The movies and TV you need to watch, the music you need to hear, the books and comics you need to read, the games you need to play — The Playboy Library is an ongoing series that offers the 21st century man the pop ammunition to carry himself as a gentleman of culture. Never obvious, always essential.
A man who has lost everything dedicates what remains of his miserable life to hunting down and killing those who are responsible for his loss. We’ve seen this a dozen times. It’s Lee Marvin in Point Blank. It’s the Punisher. It’s Liam Neeson in, increasingly, everything he does. It’s a burnt-out cop. It’s an architect pushed to the edge. It’s a ronin: a masterless samurai.
But then there’s the hook upon which hangs Lone Wolf and Cub, one of the greatest comic book series of all time: This samurai is not alone, he has an infant son. And rather than shielding the boy from his single-minded obsession and violent retributions, he includes him. Even though the boy is too young to be much more than a decoy or distraction, the two are fully a team, and as assassins for hire they cut a bloody swath through pre-Meji Restoration Japan and across thousands of pages of manga — black and white Japanese comics written for and read by an adult audience the way novels are here in America.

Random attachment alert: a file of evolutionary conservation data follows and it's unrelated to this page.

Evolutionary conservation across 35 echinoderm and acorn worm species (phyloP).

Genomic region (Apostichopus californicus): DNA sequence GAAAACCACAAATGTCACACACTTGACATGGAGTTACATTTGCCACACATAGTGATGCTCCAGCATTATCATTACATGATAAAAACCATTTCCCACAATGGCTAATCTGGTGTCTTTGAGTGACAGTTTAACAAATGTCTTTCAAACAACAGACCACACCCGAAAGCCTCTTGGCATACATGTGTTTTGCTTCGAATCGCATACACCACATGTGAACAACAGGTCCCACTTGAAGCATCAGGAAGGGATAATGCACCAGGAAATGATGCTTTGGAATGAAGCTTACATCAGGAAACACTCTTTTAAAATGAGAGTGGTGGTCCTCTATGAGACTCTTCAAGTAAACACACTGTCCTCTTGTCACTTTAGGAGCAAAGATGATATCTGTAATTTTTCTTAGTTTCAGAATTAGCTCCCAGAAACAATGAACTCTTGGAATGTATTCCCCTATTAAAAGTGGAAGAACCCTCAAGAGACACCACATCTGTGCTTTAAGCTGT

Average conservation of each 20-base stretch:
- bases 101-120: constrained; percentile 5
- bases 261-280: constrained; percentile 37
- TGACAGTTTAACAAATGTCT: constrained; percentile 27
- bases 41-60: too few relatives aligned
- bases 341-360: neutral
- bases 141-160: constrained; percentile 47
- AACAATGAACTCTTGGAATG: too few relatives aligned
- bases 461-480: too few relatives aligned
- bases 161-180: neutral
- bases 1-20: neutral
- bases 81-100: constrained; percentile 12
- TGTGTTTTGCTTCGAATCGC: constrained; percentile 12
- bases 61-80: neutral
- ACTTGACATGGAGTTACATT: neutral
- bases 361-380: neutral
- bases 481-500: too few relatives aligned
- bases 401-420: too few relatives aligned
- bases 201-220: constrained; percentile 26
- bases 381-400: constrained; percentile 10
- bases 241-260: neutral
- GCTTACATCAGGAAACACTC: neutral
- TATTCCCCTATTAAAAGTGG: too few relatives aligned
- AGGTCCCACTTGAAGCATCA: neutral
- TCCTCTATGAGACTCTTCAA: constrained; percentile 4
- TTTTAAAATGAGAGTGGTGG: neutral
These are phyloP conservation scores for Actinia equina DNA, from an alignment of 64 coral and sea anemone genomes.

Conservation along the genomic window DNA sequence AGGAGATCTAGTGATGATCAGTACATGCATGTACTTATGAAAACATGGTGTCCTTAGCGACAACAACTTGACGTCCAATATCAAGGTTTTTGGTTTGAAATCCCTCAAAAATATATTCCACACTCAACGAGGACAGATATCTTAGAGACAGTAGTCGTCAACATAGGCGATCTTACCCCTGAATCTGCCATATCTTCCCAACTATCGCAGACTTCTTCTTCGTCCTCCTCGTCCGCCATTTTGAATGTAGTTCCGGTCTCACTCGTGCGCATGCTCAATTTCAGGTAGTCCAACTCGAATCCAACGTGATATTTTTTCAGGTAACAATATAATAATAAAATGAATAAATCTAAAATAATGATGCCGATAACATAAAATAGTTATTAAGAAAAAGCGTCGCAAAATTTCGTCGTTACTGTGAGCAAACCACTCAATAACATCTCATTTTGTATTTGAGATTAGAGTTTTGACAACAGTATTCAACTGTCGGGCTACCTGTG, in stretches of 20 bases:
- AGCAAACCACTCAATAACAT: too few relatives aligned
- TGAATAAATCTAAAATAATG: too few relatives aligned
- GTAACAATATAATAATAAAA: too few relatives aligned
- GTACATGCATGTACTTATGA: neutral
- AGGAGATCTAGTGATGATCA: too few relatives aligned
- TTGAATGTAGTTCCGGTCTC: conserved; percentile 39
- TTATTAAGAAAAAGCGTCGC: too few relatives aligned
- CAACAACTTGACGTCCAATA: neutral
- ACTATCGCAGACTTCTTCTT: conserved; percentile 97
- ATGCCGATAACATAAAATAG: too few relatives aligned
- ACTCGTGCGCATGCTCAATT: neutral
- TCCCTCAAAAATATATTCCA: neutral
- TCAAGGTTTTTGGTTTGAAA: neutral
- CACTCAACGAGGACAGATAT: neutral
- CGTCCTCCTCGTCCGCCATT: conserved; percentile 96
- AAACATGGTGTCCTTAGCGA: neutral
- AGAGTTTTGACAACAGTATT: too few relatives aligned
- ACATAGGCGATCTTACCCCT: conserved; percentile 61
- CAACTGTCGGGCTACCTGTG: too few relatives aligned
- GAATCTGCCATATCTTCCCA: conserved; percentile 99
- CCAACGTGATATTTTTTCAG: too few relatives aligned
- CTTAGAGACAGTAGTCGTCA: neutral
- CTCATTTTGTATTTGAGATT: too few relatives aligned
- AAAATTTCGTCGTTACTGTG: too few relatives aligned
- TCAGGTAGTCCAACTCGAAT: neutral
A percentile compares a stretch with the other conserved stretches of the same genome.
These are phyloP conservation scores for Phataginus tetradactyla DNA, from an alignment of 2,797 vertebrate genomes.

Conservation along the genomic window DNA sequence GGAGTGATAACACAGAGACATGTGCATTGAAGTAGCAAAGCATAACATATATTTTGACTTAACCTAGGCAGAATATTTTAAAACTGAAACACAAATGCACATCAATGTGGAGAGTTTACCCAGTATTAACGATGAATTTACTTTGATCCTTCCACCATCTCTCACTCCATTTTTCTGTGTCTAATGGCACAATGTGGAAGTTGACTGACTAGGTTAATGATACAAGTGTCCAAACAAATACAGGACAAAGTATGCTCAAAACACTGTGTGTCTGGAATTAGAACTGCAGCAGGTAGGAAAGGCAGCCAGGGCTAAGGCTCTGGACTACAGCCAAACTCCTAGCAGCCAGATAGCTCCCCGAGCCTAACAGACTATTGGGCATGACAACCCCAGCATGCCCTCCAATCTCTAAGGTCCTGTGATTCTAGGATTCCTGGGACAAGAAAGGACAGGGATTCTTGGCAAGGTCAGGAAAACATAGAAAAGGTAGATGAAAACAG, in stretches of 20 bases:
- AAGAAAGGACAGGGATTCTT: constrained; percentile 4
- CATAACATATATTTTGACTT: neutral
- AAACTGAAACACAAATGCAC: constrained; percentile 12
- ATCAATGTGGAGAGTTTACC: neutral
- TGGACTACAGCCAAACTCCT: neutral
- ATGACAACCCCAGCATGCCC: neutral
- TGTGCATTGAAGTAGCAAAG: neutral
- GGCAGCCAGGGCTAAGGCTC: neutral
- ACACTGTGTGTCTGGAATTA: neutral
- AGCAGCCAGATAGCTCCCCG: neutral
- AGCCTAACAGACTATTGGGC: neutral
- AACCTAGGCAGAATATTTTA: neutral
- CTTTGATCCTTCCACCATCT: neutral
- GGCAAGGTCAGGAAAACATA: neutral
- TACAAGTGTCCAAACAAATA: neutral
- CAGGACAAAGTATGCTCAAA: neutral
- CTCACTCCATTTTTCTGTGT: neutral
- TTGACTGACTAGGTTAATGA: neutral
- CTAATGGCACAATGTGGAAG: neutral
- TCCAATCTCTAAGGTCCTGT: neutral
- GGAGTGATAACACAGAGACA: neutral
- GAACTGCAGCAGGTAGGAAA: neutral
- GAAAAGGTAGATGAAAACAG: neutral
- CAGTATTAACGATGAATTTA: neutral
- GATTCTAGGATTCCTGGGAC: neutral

The “Lone Wolf” of the title is Ogami Itto, once a master executioner for the Shogun himself, a position of honor requiring impeccable skill and a nearly-flawless understanding of the bushido code. Both this position and his honor were stripped from him by the same conspiracy that also killed his wife. But Itto is a swordsman nearly unmatched in prowess, and rather than accept his fate and surrender for execution, Itto kills the Shogun’s men sent to arrest him and abandons the way of the samurai to live instead as an assassin, wading through an ocean of blood to destroy the Yagu clan, which framed him and dishonorably murdered his wife. And he takes his son, Daigoro, with him in a wooden baby-cart.